LIGO Vocabulary

Astrophysical events: As used in LIGO, this term refers to events in the universe that are expected to produce gravitational waves. Examples could be the coalescence of pairs of compact binary objects (neutron star/neutron star, neutron star/black hole, black hole/black hole), a supernova core collapse or the boiling of a neutron star. Continuous processes such as the rapid spinning of a neutron star might also produce gravitational waves.

Commissioning: The process of improving the instrument systems and computing infrastructure of the LIGO interferometers. Commissioning takes place between science runs.

Control systems: Also called control loops. These are feedback and control circuits that restrain the interferometer optics by acquiring sensor voltages that indicate the optics’ movement. The system produces a set of forces in response to the input voltage that counteract the movements of a mirror and cause the mirror to sit still.

Dark port: Also called the antisymmetric port. This is the location adjacent to the beam splitter where the laser interference pattern is measured on photodiodes, and is where a gravitational wave signal will be recorded.

Displacement: Movement from one position to another. LIGO typically reports displacements in meters or microns (1 micron = 10-6 meter). Although we usually think of displacement as an object changing its position in fixed space, the premise of LIGO is to measure tiny expansions and contractions in space (spacetime) itself through displacements of the mirrors. To say that LIGO’s displacement sensitivity goal in the gravitational wave band is 10-18 m is to say that the instruments should detect a mirror movement of 10-18 m that is recognizable above the noise floor.

Frequency spectrum: A plot of an amplitude or power as a function of frequency. Such spectra might display amplitude in vertical units of strain or displacement.

Gravitational wave signal: A gravitational wave will change the spacetime composition of one interferometer arm relative to the other. This will result in a change in the instrument’s interference pattern which will register as a voltage fluctuation at the photodetector.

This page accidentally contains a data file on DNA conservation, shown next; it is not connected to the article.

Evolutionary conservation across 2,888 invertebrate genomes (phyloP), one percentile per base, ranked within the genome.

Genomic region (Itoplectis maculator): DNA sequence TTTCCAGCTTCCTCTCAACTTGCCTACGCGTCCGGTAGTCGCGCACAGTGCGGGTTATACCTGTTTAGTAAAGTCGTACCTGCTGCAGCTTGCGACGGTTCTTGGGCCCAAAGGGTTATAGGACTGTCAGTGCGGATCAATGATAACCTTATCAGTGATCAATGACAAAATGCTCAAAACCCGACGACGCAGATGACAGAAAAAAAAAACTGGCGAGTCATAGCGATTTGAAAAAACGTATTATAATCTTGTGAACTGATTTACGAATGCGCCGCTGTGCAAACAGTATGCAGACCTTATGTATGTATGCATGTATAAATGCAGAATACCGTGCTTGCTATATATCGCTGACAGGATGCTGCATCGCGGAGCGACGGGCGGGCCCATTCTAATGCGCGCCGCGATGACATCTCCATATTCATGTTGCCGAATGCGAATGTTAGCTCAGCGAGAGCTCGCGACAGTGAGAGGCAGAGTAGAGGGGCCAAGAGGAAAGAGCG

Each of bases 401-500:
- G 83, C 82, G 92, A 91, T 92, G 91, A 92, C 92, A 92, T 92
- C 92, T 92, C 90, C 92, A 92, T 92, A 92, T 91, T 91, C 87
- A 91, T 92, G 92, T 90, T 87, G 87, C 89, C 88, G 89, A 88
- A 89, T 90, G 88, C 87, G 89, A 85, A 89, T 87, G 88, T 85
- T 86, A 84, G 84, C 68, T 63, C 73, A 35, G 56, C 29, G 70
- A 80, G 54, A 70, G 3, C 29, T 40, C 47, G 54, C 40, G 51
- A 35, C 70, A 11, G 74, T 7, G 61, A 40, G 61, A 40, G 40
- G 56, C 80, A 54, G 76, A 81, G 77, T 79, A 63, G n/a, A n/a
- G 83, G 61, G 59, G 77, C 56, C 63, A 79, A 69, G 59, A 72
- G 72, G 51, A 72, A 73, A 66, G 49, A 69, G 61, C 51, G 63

Lock: The condition in which light continues to resonate at high power in the cavities of the interferometer. Disruptions to the optics can misdirect the beam, destroying the resonant condition and rendering the instrument insensitive (“loss of lock”). Lock is threatened by mirror movements of as small as one atomic diameter (against a cavity length of up to 4 km).

Noise floor: LIGO defines noise as any factor other than a gravitational wave that sends a fluctuating signal to the interferometer’s photodetector. The noise floor of the instrument is the point at which a gravitational wave is undetectable because it doesn’t rise above the other fluctuating contributions to the photodetector signal. This level varies with frequency, so the noise floor is usually given as a frequency spectrum.

Radiation pressure: When an electromagnetic wave (light wave) strikes a charged particle, the light’s electric field accelerates the charge in a direction that is transverse to the light’s propagation. Acceleration of the charge creates a magnetic field that interacts with the light’s magnetic field and forces the particle forward in the propagation direction. Radiation pressure from the sun creates comet tails by pushing vaporized material out of the comet’s head. In LIGO radiation pressure pushes on the mirrors, an effect that complicates the control of the mirrors.

Strain sensitivity: Strain sensitivity is determined by the smallest strains that an interferometer can measure across a range of frequencies. Strain is the instrument’s ability to detect a space change within an arm in comparison to the total space (length) of the arm (see displacement).

Saturation: The point at which a signal’s voltage becomes large enough that the system’s electronics can no longer distinguish it from any higher voltage.

Shot noise: LIGO interferometers are tuned to place a dark interference fringe on the photodetectors, but by design small amount of light always travels into the dark port. Rather than a smooth stream, this light is a bumpy collection of photons that strike the photodetectors like rain striking a tin roof. This random behavior will set the noise floor in a fully commissioned first-generation interferometer at frequencies above ~200 Hz.